The easiest way to Install and Boot Windows 8 Developer Preview off a VHD (Virtual Hard Disk)

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This post provides the fastest way to get your Windows 8 Developer Preview booting off a VHD. If you’re interested in more details read my previous posts here, here and here.

  1. First of all download Windows 8 Developer Preview here.
  2. Download my script here.
  3. Select Properties on the zip-package and click on the Unblock button.
  4. Extract the zip-package to a folder of your choice.
  5. Mount Windows 8 Developer Preview with your favorite mounting tool, my favorite tool is Virtual Clone Drive you can find it here.
  6. Look for the file “install.wim” in your installation media and remember the path, in my case F:\sources\install.wim.
  7. Open a PowerShell command prompt with the run as Administrator option. You need to run the attached bat-file from a PowerShell console as an Administrator and not from the usual command prompt.
  8. Change directory to the directory where you extracted the zip-package.
  9. Before I show you how to use the CreateBootableVHD.bat file there is 2 important concepts that you need to know:
    • The third parameter in CreateBootableVHD.bat expects you to enter the type of VHD that you want to create. If you choose EXPANDABLE you will need to make sure that you have the specified amount of GB left for the VHD even though the VHD will be small at first.
    • CreateBootableVHD.bat will assign your bootable VHD a drive letter, it’s very important to use a FREE drive letter.
    • When you enter a drive letter make sure you don’t enter a colon after the letter i.e. X and never X:.
  10. Now you’re ready to use the CreateBootableVHD.bat-file like this:
    CreateBootableVHD_v2.bat
    <path where you like to store the VHD, doesn’t work on external drives>
    <size in MB>
    <type FIXED|EXPANDABLE>
    <drive letter assigned to the VHD>
    <path to the wim-file, see number 6 above>

    Ex:
    .\CreateBootableVHD_v2.bat C:\VHD\Win8.vhd 80000 FIXED X F:\sources\install.wim.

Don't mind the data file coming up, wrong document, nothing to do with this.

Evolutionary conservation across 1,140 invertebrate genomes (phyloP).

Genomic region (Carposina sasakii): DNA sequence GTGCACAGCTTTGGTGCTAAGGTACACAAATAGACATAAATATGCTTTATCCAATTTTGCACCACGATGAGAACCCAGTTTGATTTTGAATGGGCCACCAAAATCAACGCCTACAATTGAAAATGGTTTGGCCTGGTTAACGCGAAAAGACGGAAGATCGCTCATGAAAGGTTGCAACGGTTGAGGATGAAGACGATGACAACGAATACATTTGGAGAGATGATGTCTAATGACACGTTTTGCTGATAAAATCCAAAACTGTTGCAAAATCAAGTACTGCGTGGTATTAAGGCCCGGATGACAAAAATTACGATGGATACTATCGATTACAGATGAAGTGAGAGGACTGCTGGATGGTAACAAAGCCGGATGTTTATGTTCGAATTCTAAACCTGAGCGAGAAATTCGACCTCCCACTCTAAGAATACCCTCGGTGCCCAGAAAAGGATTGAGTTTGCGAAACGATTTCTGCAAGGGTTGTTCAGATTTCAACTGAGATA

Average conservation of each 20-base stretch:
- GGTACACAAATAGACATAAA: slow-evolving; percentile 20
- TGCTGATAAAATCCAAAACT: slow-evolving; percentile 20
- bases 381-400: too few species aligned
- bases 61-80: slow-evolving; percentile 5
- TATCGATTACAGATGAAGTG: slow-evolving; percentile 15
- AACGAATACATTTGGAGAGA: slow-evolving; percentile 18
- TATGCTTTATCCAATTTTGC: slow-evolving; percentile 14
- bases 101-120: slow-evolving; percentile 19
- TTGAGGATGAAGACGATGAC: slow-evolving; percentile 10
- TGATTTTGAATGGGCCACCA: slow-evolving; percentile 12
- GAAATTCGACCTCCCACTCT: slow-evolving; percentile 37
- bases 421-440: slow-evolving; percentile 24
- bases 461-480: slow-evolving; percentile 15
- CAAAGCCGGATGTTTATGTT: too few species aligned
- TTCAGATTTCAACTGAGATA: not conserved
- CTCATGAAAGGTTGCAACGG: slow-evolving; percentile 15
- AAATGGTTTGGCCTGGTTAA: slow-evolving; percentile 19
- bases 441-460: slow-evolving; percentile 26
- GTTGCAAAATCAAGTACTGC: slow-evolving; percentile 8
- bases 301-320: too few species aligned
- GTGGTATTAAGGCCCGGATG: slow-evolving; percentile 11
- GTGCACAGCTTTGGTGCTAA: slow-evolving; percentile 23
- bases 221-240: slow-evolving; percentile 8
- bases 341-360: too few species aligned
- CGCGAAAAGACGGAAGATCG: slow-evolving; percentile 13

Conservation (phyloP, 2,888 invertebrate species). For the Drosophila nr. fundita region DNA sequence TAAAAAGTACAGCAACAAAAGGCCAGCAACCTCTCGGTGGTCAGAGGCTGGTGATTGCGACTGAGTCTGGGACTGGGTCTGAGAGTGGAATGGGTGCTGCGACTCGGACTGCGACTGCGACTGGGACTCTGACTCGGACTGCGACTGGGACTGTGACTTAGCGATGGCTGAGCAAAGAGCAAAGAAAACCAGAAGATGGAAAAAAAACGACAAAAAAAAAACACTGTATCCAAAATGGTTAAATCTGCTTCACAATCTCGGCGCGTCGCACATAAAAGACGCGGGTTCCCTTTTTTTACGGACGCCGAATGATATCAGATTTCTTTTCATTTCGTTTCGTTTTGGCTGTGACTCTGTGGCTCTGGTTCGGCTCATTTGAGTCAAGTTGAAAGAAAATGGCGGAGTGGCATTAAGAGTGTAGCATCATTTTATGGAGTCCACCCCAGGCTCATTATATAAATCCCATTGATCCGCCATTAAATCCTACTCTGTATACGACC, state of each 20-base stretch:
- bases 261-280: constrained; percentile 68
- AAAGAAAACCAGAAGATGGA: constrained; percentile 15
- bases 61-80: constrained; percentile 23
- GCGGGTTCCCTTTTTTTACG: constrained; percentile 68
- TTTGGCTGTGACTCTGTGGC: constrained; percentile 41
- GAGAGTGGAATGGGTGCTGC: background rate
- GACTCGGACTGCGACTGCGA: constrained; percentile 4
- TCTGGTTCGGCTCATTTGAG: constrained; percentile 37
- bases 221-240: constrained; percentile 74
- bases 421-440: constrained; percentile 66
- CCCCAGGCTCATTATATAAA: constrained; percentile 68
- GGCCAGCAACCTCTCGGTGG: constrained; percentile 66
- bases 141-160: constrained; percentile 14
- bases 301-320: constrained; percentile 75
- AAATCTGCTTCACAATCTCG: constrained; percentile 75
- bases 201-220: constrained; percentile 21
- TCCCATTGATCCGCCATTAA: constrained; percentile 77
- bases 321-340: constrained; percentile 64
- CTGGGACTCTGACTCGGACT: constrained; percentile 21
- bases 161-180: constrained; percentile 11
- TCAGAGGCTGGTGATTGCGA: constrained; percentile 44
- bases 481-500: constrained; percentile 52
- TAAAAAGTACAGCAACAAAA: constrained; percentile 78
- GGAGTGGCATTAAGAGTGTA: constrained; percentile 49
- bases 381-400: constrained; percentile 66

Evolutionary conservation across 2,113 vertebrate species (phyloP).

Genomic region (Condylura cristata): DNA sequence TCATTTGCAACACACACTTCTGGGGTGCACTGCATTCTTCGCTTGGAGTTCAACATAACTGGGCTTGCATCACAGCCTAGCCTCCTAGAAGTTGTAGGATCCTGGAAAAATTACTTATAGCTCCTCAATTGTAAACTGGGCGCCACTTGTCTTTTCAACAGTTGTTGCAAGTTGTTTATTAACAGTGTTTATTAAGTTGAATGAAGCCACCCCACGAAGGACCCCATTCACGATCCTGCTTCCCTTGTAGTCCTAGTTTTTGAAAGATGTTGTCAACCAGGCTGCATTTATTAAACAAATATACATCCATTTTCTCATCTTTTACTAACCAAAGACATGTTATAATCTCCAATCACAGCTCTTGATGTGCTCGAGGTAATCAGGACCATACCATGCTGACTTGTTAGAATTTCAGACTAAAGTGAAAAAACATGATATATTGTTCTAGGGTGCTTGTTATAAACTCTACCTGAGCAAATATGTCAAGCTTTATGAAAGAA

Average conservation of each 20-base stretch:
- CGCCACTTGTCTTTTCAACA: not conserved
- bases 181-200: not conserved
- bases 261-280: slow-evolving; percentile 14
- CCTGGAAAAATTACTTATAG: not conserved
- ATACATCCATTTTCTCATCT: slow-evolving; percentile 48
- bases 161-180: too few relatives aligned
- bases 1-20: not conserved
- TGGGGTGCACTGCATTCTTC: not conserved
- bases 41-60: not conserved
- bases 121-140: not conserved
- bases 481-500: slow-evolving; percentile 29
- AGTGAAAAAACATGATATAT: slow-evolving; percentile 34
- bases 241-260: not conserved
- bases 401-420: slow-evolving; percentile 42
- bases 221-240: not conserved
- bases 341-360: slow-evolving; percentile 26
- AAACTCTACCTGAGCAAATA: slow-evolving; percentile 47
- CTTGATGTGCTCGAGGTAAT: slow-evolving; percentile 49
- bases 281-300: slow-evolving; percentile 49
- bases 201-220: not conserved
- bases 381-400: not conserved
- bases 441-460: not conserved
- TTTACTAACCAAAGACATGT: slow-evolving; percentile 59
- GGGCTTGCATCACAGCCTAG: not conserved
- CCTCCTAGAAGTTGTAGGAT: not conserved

Sit back and enjoy as the complete automated process of getting your copy of Windows 8 Developer Preview bootable.

Hope you enjoy it!

Hugo

I don’t want to write comments or run code coverage on autogenerated code

The “warning CS1591: Missing XML comment for publicly visible type or member” issue

You’ve created a WCF service proxy and you’ve XML documentation turned on like the picture shows below.

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Then you most likely will have a lot of warnings the next time you build your project like so:

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Don’t despair the solution is close.

Solution

Find the Reference.cs file if you added a Service Reference manually or if you auto generated the Service Reference using the “svcutil.exe” utility open up the generated class.

Add the following line of code in your namespace:

#pragma warning disable 1591 //Disables CS1591 Warning

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Auto generated code has lousy Code Coverage

Then you’ll be left with the issue that your auto generated code has lousy Code Coverage, if you haven’t written any tests against it that is. The question if you should write tests on auto generated code or not I leave it up to you. I’ll leave at that with the cowardly answer “it depends” Ler The before picture might look like this:

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Notice how the auto generated namespaces are listed in Code Coverage.

Solution

This is as easily fixed as the XML Warning. In the file where you have the auto generated code use search and replace to add the

[System.Diagnostics.CodeAnalysis.ExcludeFromCodeCoverage]

attribute to every class.

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Finish things off with a Edit->Advanced->Format Document to get a nice formatting and your good to go!

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Try compiling and watch as your code coverage goes up!

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Cheers,

Hugo

Creating a bootable VHD the easy way…about Indexes

I’ve seen a lot of people using and downloading my bat-file from my original post here and some of you have even tried some of my more advanced topics here.

There is something worth mentioning with the attached Install-WindowsImage.ps1 that I’ve received feedback from some of you out there. If you would like to install any other Operating System SKU then the default at Index 1 in my bat-file you’ll have to list the images first.

Let’s take a closer look at Install-WindowsImage.ps1:

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As you can see someone has already been kind enough to provide us with an easy way to list the available images. So if I go ahead and run the example on my own system I get the following:

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So imagine if I wanted the DataCenter Edition (Full Installation) instead of Standard (Full Installation) I’d have to change the Index in the provided CreateBootableVHD_v2.bat file:

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Hope that clear any issues with Indexes you might have.

Enjoy!

Hugo